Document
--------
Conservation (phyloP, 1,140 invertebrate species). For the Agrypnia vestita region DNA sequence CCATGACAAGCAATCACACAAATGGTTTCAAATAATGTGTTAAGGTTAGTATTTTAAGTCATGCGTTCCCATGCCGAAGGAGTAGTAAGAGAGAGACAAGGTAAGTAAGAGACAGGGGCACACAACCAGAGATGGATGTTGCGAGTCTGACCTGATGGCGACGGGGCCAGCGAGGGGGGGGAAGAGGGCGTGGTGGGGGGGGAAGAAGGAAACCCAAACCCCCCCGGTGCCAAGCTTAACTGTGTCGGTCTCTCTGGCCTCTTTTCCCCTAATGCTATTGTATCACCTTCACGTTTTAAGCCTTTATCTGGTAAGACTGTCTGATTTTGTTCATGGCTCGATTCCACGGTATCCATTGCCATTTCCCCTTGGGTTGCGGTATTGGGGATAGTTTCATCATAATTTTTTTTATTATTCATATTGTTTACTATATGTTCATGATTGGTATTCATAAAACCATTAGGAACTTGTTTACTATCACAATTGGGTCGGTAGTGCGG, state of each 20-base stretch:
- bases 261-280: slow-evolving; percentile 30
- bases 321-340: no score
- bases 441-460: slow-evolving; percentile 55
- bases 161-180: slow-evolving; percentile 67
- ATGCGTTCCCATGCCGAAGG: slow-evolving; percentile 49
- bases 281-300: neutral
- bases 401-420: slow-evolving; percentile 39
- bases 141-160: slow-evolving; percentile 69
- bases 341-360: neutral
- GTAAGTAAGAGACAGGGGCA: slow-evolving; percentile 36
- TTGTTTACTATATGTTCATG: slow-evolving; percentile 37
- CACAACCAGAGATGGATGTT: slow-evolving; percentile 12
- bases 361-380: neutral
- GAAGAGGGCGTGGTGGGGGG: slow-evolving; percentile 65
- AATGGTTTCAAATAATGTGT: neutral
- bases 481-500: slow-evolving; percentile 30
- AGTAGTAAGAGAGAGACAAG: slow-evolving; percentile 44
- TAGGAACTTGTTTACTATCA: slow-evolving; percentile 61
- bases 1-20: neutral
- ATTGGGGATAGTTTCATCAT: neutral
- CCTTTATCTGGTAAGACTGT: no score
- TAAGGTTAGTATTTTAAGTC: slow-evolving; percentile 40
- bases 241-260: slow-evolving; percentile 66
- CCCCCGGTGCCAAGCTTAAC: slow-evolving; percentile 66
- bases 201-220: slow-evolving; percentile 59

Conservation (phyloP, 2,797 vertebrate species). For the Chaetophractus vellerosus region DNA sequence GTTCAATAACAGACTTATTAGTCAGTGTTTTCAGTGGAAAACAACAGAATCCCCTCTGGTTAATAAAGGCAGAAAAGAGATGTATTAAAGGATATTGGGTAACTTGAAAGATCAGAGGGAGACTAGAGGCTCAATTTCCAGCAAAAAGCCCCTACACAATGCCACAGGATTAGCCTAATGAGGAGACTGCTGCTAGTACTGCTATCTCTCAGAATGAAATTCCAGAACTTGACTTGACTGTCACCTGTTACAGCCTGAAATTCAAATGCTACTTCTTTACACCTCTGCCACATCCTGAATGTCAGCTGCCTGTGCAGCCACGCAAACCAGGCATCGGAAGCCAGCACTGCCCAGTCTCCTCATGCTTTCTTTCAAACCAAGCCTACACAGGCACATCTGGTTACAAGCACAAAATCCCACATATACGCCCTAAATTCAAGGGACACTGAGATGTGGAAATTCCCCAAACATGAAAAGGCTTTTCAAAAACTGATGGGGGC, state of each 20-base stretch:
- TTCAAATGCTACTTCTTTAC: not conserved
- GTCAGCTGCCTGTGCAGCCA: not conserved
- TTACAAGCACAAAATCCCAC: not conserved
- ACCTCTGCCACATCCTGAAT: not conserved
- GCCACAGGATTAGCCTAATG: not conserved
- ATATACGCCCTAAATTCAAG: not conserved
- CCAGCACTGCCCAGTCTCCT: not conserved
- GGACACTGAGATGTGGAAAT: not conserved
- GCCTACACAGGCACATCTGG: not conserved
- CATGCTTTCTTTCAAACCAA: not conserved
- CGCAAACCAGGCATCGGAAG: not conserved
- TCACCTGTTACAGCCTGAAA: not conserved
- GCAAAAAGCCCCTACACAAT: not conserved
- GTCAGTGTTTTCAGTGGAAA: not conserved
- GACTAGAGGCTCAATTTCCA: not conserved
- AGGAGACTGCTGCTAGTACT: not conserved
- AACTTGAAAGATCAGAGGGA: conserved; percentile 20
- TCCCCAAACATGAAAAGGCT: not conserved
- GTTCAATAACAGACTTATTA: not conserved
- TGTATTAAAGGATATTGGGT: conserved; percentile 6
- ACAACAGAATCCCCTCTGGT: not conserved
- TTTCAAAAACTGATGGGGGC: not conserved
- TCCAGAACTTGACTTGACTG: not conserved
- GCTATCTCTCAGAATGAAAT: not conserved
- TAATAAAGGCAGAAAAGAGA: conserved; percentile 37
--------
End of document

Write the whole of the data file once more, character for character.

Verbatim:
Conservation (phyloP, 1,140 invertebrate species). For the Agrypnia vestita region DNA sequence CCATGACAAGCAATCACACAAATGGTTTCAAATAATGTGTTAAGGTTAGTATTTTAAGTCATGCGTTCCCATGCCGAAGGAGTAGTAAGAGAGAGACAAGGTAAGTAAGAGACAGGGGCACACAACCAGAGATGGATGTTGCGAGTCTGACCTGATGGCGACGGGGCCAGCGAGGGGGGGGAAGAGGGCGTGGTGGGGGGGGAAGAAGGAAACCCAAACCCCCCCGGTGCCAAGCTTAACTGTGTCGGTCTCTCTGGCCTCTTTTCCCCTAATGCTATTGTATCACCTTCACGTTTTAAGCCTTTATCTGGTAAGACTGTCTGATTTTGTTCATGGCTCGATTCCACGGTATCCATTGCCATTTCCCCTTGGGTTGCGGTATTGGGGATAGTTTCATCATAATTTTTTTTATTATTCATATTGTTTACTATATGTTCATGATTGGTATTCATAAAACCATTAGGAACTTGTTTACTATCACAATTGGGTCGGTAGTGCGG, state of each 20-base stretch:
- bases 261-280: slow-evolving; percentile 30
- bases 321-340: no score
- bases 441-460: slow-evolving; percentile 55
- bases 161-180: slow-evolving; percentile 67
- ATGCGTTCCCATGCCGAAGG: slow-evolving; percentile 49
- bases 281-300: neutral
- bases 401-420: slow-evolving; percentile 39
- bases 141-160: slow-evolving; percentile 69
- bases 341-360: neutral
- GTAAGTAAGAGACAGGGGCA: slow-evolving; percentile 36
- TTGTTTACTATATGTTCATG: slow-evolving; percentile 37
- CACAACCAGAGATGGATGTT: slow-evolving; percentile 12
- bases 361-380: neutral
- GAAGAGGGCGTGGTGGGGGG: slow-evolving; percentile 65
- AATGGTTTCAAATAATGTGT: neutral
- bases 481-500: slow-evolving; percentile 30
- AGTAGTAAGAGAGAGACAAG: slow-evolving; percentile 44
- TAGGAACTTGTTTACTATCA: slow-evolving; percentile 61
- bases 1-20: neutral
- ATTGGGGATAGTTTCATCAT: neutral
- CCTTTATCTGGTAAGACTGT: no score
- TAAGGTTAGTATTTTAAGTC: slow-evolving; percentile 40
- bases 241-260: slow-evolving; percentile 66
- CCCCCGGTGCCAAGCTTAAC: slow-evolving; percentile 66
- bases 201-220: slow-evolving; percentile 59

Conservation (phyloP, 2,797 vertebrate species). For the Chaetophractus vellerosus region DNA sequence GTTCAATAACAGACTTATTAGTCAGTGTTTTCAGTGGAAAACAACAGAATCCCCTCTGGTTAATAAAGGCAGAAAAGAGATGTATTAAAGGATATTGGGTAACTTGAAAGATCAGAGGGAGACTAGAGGCTCAATTTCCAGCAAAAAGCCCCTACACAATGCCACAGGATTAGCCTAATGAGGAGACTGCTGCTAGTACTGCTATCTCTCAGAATGAAATTCCAGAACTTGACTTGACTGTCACCTGTTACAGCCTGAAATTCAAATGCTACTTCTTTACACCTCTGCCACATCCTGAATGTCAGCTGCCTGTGCAGCCACGCAAACCAGGCATCGGAAGCCAGCACTGCCCAGTCTCCTCATGCTTTCTTTCAAACCAAGCCTACACAGGCACATCTGGTTACAAGCACAAAATCCCACATATACGCCCTAAATTCAAGGGACACTGAGATGTGGAAATTCCCCAAACATGAAAAGGCTTTTCAAAAACTGATGGGGGC, state of each 20-base stretch:
- TTCAAATGCTACTTCTTTAC: not conserved
- GTCAGCTGCCTGTGCAGCCA: not conserved
- TTACAAGCACAAAATCCCAC: not conserved
- ACCTCTGCCACATCCTGAAT: not conserved
- GCCACAGGATTAGCCTAATG: not conserved
- ATATACGCCCTAAATTCAAG: not conserved
- CCAGCACTGCCCAGTCTCCT: not conserved
- GGACACTGAGATGTGGAAAT: not conserved
- GCCTACACAGGCACATCTGG: not conserved
- CATGCTTTCTTTCAAACCAA: not conserved
- CGCAAACCAGGCATCGGAAG: not conserved
- TCACCTGTTACAGCCTGAAA: not conserved
- GCAAAAAGCCCCTACACAAT: not conserved
- GTCAGTGTTTTCAGTGGAAA: not conserved
- GACTAGAGGCTCAATTTCCA: not conserved
- AGGAGACTGCTGCTAGTACT: not conserved
- AACTTGAAAGATCAGAGGGA: conserved; percentile 20
- TCCCCAAACATGAAAAGGCT: not conserved
- GTTCAATAACAGACTTATTA: not conserved
- TGTATTAAAGGATATTGGGT: conserved; percentile 6
- ACAACAGAATCCCCTCTGGT: not conserved
- TTTCAAAAACTGATGGGGGC: not conserved
- TCCAGAACTTGACTTGACTG: not conserved
- GCTATCTCTCAGAATGAAAT: not conserved
- TAATAAAGGCAGAAAAGAGA: conserved; percentile 37